Chicago Amends and Clarifies Its COVID-19 Anti-Retaliation Ordinance

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Seyfarth Synopsis: We previously wrote about Chicago’s COVID-19 Anti-Retaliation Ordinance here, which protects Chicago employees who remain at home for complying with public health orders or for other COVID-19 related reasons. The Chicago Ordinance was, however, recently amended and FAQs were issued that clarify a significant change.

Employer Obligations Under the Amended Ordinance

Prior to its recent amendment, Chicago’s Anti-Retaliation Ordinance (the “Ordinance”), provided that employers could not demote or terminate a covered employee who remains at home for complying with public health orders or for other COVID-19 related reasons (the reasons for which remain unchanged since our previous alert).

However, the Amended Ordinance (effective July 1, 2020) now provides that employers are prohibited from taking any adverse action against employees, not limited to termination and demotion.  And the FAQs now make clear that retaliation includes “being unjustly fired or let-go, unjustly denied a promotion, unjust negative evaluations, punitive schedule changes, punitive decreases in the desirability of work assignments, and other kinds of harassment as a result of the worker’s obeying a COVID-19 related order.”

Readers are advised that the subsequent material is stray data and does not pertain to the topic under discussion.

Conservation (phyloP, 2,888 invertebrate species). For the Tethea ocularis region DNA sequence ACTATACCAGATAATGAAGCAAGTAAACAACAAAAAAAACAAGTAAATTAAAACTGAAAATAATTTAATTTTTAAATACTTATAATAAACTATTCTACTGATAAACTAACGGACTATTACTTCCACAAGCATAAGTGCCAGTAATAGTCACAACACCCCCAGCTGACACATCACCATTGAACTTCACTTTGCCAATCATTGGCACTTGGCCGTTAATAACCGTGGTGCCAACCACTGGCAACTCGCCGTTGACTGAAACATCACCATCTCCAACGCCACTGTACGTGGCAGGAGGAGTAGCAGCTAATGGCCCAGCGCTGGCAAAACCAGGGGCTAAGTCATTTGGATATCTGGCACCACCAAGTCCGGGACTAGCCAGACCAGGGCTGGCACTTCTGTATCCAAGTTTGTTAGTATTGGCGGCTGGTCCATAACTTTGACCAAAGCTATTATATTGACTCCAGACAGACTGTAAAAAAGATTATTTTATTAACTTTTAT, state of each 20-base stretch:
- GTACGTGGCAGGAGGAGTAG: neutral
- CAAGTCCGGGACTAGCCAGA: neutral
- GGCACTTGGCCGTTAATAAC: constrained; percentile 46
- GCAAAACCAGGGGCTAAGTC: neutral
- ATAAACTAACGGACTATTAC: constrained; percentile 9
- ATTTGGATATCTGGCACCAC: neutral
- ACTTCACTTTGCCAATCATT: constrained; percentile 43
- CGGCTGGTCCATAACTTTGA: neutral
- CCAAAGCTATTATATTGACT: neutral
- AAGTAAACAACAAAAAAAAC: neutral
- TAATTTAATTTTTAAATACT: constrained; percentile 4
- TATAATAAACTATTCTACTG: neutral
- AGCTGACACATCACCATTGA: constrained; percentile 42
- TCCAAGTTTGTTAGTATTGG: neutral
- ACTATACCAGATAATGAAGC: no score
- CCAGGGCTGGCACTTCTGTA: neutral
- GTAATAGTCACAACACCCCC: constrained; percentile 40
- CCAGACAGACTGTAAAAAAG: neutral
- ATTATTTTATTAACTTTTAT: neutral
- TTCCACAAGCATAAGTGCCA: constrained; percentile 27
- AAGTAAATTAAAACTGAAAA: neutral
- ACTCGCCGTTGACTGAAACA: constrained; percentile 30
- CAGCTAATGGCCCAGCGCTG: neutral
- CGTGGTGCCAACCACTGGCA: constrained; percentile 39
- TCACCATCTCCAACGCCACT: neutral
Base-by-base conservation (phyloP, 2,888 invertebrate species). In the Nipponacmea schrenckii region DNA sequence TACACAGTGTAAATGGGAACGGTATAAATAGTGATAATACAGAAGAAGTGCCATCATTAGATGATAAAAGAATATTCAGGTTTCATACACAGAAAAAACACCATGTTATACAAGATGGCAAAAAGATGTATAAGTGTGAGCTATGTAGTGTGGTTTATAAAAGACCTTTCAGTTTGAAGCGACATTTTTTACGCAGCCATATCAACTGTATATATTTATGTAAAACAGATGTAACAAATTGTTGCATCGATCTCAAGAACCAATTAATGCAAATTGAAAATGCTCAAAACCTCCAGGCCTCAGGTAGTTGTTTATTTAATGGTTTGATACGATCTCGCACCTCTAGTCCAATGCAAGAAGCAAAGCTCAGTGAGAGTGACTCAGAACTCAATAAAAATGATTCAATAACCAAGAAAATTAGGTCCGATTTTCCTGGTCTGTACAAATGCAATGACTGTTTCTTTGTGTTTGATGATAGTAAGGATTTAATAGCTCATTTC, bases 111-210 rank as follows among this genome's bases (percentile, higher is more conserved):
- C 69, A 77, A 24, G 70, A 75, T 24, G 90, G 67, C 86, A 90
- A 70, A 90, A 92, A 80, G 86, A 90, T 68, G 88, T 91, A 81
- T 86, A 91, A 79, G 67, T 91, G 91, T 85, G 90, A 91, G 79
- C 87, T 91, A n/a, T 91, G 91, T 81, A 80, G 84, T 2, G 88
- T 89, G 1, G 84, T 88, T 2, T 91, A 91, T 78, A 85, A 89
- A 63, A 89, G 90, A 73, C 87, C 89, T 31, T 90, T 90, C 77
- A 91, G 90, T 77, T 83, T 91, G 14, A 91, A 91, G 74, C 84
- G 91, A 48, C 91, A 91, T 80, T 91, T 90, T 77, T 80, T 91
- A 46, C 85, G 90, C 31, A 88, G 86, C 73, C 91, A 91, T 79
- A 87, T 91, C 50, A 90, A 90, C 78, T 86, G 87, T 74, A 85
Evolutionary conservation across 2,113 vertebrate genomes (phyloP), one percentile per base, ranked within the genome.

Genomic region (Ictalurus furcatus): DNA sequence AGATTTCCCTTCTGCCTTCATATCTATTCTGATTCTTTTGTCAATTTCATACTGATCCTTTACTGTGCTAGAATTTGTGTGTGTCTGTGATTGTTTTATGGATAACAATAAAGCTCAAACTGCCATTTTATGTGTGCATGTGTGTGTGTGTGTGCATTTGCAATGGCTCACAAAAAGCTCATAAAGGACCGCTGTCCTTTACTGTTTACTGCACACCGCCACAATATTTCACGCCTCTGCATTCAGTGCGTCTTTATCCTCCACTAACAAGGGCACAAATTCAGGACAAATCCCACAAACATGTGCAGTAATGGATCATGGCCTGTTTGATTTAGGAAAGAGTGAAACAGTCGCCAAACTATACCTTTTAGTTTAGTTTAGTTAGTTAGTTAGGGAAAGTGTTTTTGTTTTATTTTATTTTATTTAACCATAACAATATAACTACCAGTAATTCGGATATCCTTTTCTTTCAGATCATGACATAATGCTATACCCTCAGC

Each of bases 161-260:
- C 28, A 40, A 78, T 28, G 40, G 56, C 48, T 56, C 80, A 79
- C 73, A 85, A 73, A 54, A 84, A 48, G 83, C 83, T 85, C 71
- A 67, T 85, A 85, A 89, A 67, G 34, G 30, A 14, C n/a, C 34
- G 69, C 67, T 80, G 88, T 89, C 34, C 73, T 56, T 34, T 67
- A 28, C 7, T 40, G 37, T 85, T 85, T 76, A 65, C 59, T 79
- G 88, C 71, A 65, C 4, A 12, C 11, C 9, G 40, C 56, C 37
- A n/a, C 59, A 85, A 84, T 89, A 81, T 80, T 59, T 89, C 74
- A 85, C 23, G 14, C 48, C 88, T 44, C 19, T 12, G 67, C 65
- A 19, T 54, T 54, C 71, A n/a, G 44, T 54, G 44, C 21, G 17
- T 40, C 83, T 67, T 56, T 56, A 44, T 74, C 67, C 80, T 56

What This Means For Employers

While this change may seem minor in scope, employers with employees performing work within the Chicago city limits need to be cautious, not only when making termination and demotion decisions, but also when making virtually any employment decision that could be considered an adverse action regarding a covered employee who stayed at home to obey a public health order or for reasons related to COVID-19.

Chicago employers should again review their processes and policies for addressing COVID-19 related absences and keep this ordinance in mind when making any employment decisions regarding Covered Employees.

DISCLAIMER: Because of the generality of this update, the information provided herein may not be applicable in all situations and should not be acted upon without specific legal advice based on particular situations.

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